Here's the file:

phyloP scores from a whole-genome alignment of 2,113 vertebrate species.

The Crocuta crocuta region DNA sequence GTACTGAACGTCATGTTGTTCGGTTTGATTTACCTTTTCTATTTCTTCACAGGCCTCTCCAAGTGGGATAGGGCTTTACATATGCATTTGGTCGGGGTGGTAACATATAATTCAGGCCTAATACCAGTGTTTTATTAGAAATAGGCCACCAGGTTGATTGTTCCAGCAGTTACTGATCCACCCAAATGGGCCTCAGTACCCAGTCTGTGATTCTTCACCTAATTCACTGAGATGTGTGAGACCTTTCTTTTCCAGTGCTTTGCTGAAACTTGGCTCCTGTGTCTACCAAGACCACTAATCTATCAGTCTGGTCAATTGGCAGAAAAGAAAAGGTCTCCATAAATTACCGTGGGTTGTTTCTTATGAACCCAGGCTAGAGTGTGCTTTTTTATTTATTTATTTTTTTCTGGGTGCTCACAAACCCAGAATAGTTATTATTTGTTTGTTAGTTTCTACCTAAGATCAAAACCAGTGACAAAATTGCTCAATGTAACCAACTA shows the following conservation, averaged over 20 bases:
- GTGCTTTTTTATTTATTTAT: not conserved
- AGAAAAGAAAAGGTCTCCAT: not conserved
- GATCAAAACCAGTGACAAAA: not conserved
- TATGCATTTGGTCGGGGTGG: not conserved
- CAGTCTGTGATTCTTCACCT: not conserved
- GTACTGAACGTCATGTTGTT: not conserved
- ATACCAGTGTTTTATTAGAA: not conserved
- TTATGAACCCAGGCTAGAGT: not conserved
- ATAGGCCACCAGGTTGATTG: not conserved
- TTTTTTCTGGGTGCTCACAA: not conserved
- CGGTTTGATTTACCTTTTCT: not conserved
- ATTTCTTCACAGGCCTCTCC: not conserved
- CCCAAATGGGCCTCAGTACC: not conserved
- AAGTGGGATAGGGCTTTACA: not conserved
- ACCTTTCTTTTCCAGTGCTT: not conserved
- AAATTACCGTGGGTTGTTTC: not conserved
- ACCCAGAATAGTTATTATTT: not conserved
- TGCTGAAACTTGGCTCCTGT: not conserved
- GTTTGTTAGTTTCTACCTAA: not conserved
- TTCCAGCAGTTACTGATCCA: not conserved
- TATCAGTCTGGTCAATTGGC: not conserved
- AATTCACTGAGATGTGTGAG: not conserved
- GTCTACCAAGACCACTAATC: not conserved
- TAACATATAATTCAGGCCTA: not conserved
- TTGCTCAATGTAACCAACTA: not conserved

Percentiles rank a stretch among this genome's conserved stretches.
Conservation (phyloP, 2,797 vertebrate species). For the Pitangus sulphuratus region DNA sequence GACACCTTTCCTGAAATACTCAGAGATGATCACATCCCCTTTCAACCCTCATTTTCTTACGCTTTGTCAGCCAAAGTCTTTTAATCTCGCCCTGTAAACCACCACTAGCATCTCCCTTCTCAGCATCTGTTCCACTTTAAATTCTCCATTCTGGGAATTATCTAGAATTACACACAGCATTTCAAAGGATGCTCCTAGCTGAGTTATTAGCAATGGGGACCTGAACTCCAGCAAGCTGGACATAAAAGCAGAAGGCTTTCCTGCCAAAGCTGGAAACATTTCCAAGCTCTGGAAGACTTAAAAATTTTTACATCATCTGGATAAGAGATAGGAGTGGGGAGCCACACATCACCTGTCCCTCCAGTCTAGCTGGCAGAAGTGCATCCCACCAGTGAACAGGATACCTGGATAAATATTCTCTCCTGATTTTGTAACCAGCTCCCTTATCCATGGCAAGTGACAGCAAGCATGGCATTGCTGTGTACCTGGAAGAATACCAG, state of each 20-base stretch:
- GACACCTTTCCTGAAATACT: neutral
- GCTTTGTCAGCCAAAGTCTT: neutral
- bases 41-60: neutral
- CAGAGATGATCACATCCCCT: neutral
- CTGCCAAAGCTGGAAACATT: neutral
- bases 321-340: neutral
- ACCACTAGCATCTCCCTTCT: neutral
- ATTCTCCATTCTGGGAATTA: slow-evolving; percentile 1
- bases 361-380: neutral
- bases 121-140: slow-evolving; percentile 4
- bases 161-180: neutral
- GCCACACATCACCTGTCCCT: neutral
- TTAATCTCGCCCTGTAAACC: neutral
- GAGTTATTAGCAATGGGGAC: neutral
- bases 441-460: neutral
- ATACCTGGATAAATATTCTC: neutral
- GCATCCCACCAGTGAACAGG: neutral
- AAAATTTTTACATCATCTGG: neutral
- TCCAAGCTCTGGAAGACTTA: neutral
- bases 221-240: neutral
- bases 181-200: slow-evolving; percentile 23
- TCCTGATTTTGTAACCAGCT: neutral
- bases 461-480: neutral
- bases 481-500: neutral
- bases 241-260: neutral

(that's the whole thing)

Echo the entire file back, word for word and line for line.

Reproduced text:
phyloP scores from a whole-genome alignment of 2,113 vertebrate species.

The Crocuta crocuta region DNA sequence GTACTGAACGTCATGTTGTTCGGTTTGATTTACCTTTTCTATTTCTTCACAGGCCTCTCCAAGTGGGATAGGGCTTTACATATGCATTTGGTCGGGGTGGTAACATATAATTCAGGCCTAATACCAGTGTTTTATTAGAAATAGGCCACCAGGTTGATTGTTCCAGCAGTTACTGATCCACCCAAATGGGCCTCAGTACCCAGTCTGTGATTCTTCACCTAATTCACTGAGATGTGTGAGACCTTTCTTTTCCAGTGCTTTGCTGAAACTTGGCTCCTGTGTCTACCAAGACCACTAATCTATCAGTCTGGTCAATTGGCAGAAAAGAAAAGGTCTCCATAAATTACCGTGGGTTGTTTCTTATGAACCCAGGCTAGAGTGTGCTTTTTTATTTATTTATTTTTTTCTGGGTGCTCACAAACCCAGAATAGTTATTATTTGTTTGTTAGTTTCTACCTAAGATCAAAACCAGTGACAAAATTGCTCAATGTAACCAACTA shows the following conservation, averaged over 20 bases:
- GTGCTTTTTTATTTATTTAT: not conserved
- AGAAAAGAAAAGGTCTCCAT: not conserved
- GATCAAAACCAGTGACAAAA: not conserved
- TATGCATTTGGTCGGGGTGG: not conserved
- CAGTCTGTGATTCTTCACCT: not conserved
- GTACTGAACGTCATGTTGTT: not conserved
- ATACCAGTGTTTTATTAGAA: not conserved
- TTATGAACCCAGGCTAGAGT: not conserved
- ATAGGCCACCAGGTTGATTG: not conserved
- TTTTTTCTGGGTGCTCACAA: not conserved
- CGGTTTGATTTACCTTTTCT: not conserved
- ATTTCTTCACAGGCCTCTCC: not conserved
- CCCAAATGGGCCTCAGTACC: not conserved
- AAGTGGGATAGGGCTTTACA: not conserved
- ACCTTTCTTTTCCAGTGCTT: not conserved
- AAATTACCGTGGGTTGTTTC: not conserved
- ACCCAGAATAGTTATTATTT: not conserved
- TGCTGAAACTTGGCTCCTGT: not conserved
- GTTTGTTAGTTTCTACCTAA: not conserved
- TTCCAGCAGTTACTGATCCA: not conserved
- TATCAGTCTGGTCAATTGGC: not conserved
- AATTCACTGAGATGTGTGAG: not conserved
- GTCTACCAAGACCACTAATC: not conserved
- TAACATATAATTCAGGCCTA: not conserved
- TTGCTCAATGTAACCAACTA: not conserved

Percentiles rank a stretch among this genome's conserved stretches.
Conservation (phyloP, 2,797 vertebrate species). For the Pitangus sulphuratus region DNA sequence GACACCTTTCCTGAAATACTCAGAGATGATCACATCCCCTTTCAACCCTCATTTTCTTACGCTTTGTCAGCCAAAGTCTTTTAATCTCGCCCTGTAAACCACCACTAGCATCTCCCTTCTCAGCATCTGTTCCACTTTAAATTCTCCATTCTGGGAATTATCTAGAATTACACACAGCATTTCAAAGGATGCTCCTAGCTGAGTTATTAGCAATGGGGACCTGAACTCCAGCAAGCTGGACATAAAAGCAGAAGGCTTTCCTGCCAAAGCTGGAAACATTTCCAAGCTCTGGAAGACTTAAAAATTTTTACATCATCTGGATAAGAGATAGGAGTGGGGAGCCACACATCACCTGTCCCTCCAGTCTAGCTGGCAGAAGTGCATCCCACCAGTGAACAGGATACCTGGATAAATATTCTCTCCTGATTTTGTAACCAGCTCCCTTATCCATGGCAAGTGACAGCAAGCATGGCATTGCTGTGTACCTGGAAGAATACCAG, state of each 20-base stretch:
- GACACCTTTCCTGAAATACT: neutral
- GCTTTGTCAGCCAAAGTCTT: neutral
- bases 41-60: neutral
- CAGAGATGATCACATCCCCT: neutral
- CTGCCAAAGCTGGAAACATT: neutral
- bases 321-340: neutral
- ACCACTAGCATCTCCCTTCT: neutral
- ATTCTCCATTCTGGGAATTA: slow-evolving; percentile 1
- bases 361-380: neutral
- bases 121-140: slow-evolving; percentile 4
- bases 161-180: neutral
- GCCACACATCACCTGTCCCT: neutral
- TTAATCTCGCCCTGTAAACC: neutral
- GAGTTATTAGCAATGGGGAC: neutral
- bases 441-460: neutral
- ATACCTGGATAAATATTCTC: neutral
- GCATCCCACCAGTGAACAGG: neutral
- AAAATTTTTACATCATCTGG: neutral
- TCCAAGCTCTGGAAGACTTA: neutral
- bases 221-240: neutral
- bases 181-200: slow-evolving; percentile 23
- TCCTGATTTTGTAACCAGCT: neutral
- bases 461-480: neutral
- bases 481-500: neutral
- bases 241-260: neutral